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61. Jahrestagung der Deutschen Gesellschaft für Neurochirurgie (DGNC) im Rahmen der Neurowoche 2010
Joint Meeting mit der Brasilianischen Gesellschaft für Neurochirurgie am 20. September 2010

Deutsche Gesellschaft für Neurochirurgie (DGNC) e. V.

21. - 25.09.2010, Mannheim

Hypothalamo-puitary insufficiency after subarachnoid hemorrhage

Meeting Abstract

  • Ali Harati - Neurochirurgische Klinik, Knappschaftskrankenhaus Recklinghausen, Deutschland
  • Maximillian Puchner - Neurochirurgische Klinik, Knappschaftskrankenhaus Recklinghausen, Deutschland
  • Martin Scholz - Neurochirurgische Klinik, Klinikum Duisburg, Deutschland
  • Steffen Hering - Medizinische Klinik I, Bergmannsheil Bochum, Deutschland
  • Albrecht Harders - Neurochirurgische Klinik, Knappschaftskrankenhaus Bochum, Deutschland

Deutsche Gesellschaft für Neurochirurgie. 61. Jahrestagung der Deutschen Gesellschaft für Neurochirurgie (DGNC) im Rahmen der Neurowoche 2010. Mannheim, 21.-25.09.2010. Düsseldorf: German Medical Science GMS Publishing House; 2010. DocP1850

DOI: 10.3205/10dgnc321, URN: urn:nbn:de:0183-10dgnc3213

Veröffentlicht: 16. September 2010

© 2010 Harati et al.
Dieser Artikel ist ein Open Access-Artikel und steht unter den Creative Commons Lizenzbedingungen (http://creativecommons.org/licenses/by-nc-nd/3.0/deed.de). Er darf vervielfältigt, verbreitet und öffentlich zugänglich gemacht werden, vorausgesetzt dass Autor und Quelle genannt werden.


Gliederung

Text

Objective: Hypothalamo-putary insufficiency is increasingly recognized as a sequel of subarachnoid hemorrhage. We sought to define the incidence, risk factors and the consequences of chronic hormonal deficiencies after SAH.

Methods: About 500 patients, who were successfully treated for SAH between 2001 and 2007 in two main German neurosurgical centres, are systematically recruited for endocrine assessment in a third independent institute. Till October 2008 35 patients (21 women) with a mean age of 53±10 years underwent endocrine assessment after spontaneous SAH. SAH severity was graded clinically by the Hunt & Hess scale and all patients had a Glasgow outcome scale of at least 4. Patients underwent measurement of basal hormone levels and dynamic assessment by the insulin tolerance test. In seven patients the insulin tolerance test was not performed because of refusal or because of contraindications like chronic epilepsy.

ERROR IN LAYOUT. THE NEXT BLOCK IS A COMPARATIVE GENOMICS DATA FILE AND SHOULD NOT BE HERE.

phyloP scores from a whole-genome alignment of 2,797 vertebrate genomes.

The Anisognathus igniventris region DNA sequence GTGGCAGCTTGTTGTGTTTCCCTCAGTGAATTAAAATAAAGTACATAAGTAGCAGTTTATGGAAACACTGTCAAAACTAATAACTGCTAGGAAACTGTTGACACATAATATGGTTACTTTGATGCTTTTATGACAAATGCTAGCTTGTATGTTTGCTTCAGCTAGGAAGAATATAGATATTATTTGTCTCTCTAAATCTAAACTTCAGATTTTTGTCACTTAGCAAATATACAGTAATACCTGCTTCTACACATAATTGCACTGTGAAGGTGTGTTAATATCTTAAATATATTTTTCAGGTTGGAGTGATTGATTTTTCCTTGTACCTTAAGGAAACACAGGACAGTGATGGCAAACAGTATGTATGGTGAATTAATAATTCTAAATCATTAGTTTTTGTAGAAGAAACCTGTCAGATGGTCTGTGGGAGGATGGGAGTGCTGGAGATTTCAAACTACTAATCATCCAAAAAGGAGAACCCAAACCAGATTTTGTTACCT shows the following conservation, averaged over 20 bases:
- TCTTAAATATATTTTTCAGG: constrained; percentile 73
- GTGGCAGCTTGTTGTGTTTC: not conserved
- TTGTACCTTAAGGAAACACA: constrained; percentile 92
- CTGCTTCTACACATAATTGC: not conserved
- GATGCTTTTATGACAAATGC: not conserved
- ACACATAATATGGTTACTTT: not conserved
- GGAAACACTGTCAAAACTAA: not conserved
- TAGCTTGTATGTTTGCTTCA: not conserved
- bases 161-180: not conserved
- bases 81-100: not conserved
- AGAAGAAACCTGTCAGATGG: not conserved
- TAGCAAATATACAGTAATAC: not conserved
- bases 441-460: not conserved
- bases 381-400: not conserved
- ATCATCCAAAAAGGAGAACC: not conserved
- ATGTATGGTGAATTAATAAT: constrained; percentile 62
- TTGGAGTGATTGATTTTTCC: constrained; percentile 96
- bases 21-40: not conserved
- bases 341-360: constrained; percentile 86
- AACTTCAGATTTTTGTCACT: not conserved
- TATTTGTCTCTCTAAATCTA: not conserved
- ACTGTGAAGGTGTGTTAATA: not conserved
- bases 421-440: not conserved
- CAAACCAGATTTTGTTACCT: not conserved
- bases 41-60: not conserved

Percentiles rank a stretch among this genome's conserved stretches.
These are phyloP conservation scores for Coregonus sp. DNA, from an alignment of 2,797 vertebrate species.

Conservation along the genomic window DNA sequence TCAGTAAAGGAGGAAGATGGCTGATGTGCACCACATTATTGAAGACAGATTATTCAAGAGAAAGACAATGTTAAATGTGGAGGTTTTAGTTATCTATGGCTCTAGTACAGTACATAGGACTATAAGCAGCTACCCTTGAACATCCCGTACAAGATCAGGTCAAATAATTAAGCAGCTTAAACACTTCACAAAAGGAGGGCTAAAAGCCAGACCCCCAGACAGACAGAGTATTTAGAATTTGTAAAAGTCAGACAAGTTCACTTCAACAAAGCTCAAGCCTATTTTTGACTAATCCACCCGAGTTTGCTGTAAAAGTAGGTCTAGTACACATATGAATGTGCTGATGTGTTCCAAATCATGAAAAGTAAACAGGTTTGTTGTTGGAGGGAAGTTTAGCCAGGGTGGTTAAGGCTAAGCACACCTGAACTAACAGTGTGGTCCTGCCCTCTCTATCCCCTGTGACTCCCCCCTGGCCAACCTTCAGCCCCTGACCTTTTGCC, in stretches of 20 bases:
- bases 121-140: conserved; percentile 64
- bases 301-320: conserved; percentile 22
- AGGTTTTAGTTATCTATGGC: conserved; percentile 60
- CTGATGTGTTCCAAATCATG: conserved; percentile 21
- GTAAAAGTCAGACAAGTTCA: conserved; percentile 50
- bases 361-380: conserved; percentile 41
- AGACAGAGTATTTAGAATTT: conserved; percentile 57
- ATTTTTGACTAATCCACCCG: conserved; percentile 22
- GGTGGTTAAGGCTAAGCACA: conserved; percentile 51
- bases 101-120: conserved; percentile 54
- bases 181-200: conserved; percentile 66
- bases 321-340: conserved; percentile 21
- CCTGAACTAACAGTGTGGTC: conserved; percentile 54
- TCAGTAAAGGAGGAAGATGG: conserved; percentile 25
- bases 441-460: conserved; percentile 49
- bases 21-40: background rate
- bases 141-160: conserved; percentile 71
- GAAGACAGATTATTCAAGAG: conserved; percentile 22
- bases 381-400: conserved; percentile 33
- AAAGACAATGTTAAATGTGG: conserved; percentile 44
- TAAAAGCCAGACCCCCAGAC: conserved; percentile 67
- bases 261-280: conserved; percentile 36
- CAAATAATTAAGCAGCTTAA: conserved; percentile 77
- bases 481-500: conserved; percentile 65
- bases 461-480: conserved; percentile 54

Results: 8 patients (22%) showed endocrine abnormalities. These included growth hormone deficiency in 2, hypogonadism in 5 and thyroid dysfunction in 1 patient respectively. Previous poor SAH grade was present in 4 patients with endocrine abnormalities, vasospasm in 4 and shunt-dependent hydrocephalus in 3. Aneurysm location included communicating anterior aneurysm in 2 patients, carotid artery aneurysm in 2, and media bifurcation aneurysm in 1. In 2 patients no aneurysm could be detected.

Till now no significant correlation was found regarding sex, age, SAH grade, vasospasm and aneurysm location.

Conclusions: In summary, neuroendocrine dysfunction was identified in a substantial portion of patients with previous SAH. Further investigations are necessary to assess risk factors and prevention strategies. Furthermore follow up should be performed to assess therapeutic strategies to improve the overall clinical improvement of patients after SAH.